You may have the heard the news about the price of some metal commodity-sounding thing called Ethereum rising over 4,500 percent since the beginning of the year.
Economists aren’t quite sure what to make of cryptocurrencies like Ethereum and Bitcoin which are not backed by any government currency.
Sometimes they seem to be increasing in value only to dramatically decline.
But this year Bitcoin’s value jumped 141 percent, and cryptocurrencies have a combined market cap of $25 billion.
How does a cryptocurrency work?
Both Ethereum and Bitcoin are built on what’s called a blockchain which verifies and records transactions on a decentralized network.
These currencies are purchased online like any other investment or “mined” by solving very complicated math problems.
Ethereum was developed in 2015, six years after Bitcoin, by Vitalik Buterin, a 21-year-old college dropout born in Russia and raised in Canada.
He had originally intended Ethereum to be merely a way for two parties to enter into a contract without a third party.
One of the first users of the currency was a hedge fund known as the Decentralized Autonomous Organization.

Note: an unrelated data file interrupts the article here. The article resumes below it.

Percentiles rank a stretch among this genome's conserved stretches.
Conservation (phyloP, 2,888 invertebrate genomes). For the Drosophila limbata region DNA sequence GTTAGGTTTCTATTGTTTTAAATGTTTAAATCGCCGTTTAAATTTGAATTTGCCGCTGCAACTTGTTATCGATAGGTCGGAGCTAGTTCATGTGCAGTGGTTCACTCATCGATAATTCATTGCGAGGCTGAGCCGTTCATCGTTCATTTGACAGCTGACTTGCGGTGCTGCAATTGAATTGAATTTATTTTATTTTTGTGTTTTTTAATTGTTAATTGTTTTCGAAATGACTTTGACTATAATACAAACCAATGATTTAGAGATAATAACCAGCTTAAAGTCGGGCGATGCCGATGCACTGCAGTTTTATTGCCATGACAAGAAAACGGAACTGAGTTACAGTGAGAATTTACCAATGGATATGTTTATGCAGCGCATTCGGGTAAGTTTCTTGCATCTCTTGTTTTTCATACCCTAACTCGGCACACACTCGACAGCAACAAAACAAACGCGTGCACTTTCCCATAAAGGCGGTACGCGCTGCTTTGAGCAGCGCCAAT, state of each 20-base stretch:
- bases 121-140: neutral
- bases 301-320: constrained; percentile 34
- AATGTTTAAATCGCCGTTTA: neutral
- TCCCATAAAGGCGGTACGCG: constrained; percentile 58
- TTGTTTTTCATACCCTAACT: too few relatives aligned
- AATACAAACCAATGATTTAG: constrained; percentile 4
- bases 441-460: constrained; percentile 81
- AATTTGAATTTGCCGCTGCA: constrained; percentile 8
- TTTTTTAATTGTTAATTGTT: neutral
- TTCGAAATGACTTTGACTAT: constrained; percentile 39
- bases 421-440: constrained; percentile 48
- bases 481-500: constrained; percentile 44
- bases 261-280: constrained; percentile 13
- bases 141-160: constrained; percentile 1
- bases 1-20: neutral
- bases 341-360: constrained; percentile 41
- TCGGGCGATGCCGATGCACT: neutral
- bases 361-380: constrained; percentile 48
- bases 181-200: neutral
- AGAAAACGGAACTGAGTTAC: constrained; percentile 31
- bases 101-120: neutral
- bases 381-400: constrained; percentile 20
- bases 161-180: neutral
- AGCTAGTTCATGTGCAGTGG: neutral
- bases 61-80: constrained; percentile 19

When hackers stole $50 million worth of ether from the company, Buterin was able to return it all to the users, earning him respect within the financial community.
Other cryptocurrencies include:
- Litecoin which has a faster block generation rate resulting in faster transaction confirmations
- Dash which is less traceable on a more decentralized network
- Zcash which claims be more private, having stated “If Bitcoin is like http for money, Zcash is https.”
- Monero which enables complete anonymity using “ring signatures” which are sets of multiple signatures in which at least one is real
- Ripple which costs less to use and does not involve mining
How stable is cryptocurrency?
Concern over a centralization of Bitcoin mining has investors preferring Ethereum as the more stable option.
A recent survey by the cryptocurrency news site CoinDesk found that out of 1,100 cryptocurrency users, 94 percent were positive about the future of Ethereum while only 49 percent were positive about Bitcoin.
Currently Bitcoin is very slow to use with transaction times averaging 42 hours.
The slowness of Bitcoin has led experts to forecast that it will not be replacing public currencies any time soon.
But Ethereum has really shocked the business world.
In the last few months, over 100 companies, including Samsung and Toyota, have joined the Enterprise Ethereum Alliance which seeks to facilitate Ethereum use in business.
However this experiment goes, companies will no doubt try to create their own decentralized networks that are next to impossible for hackers to access.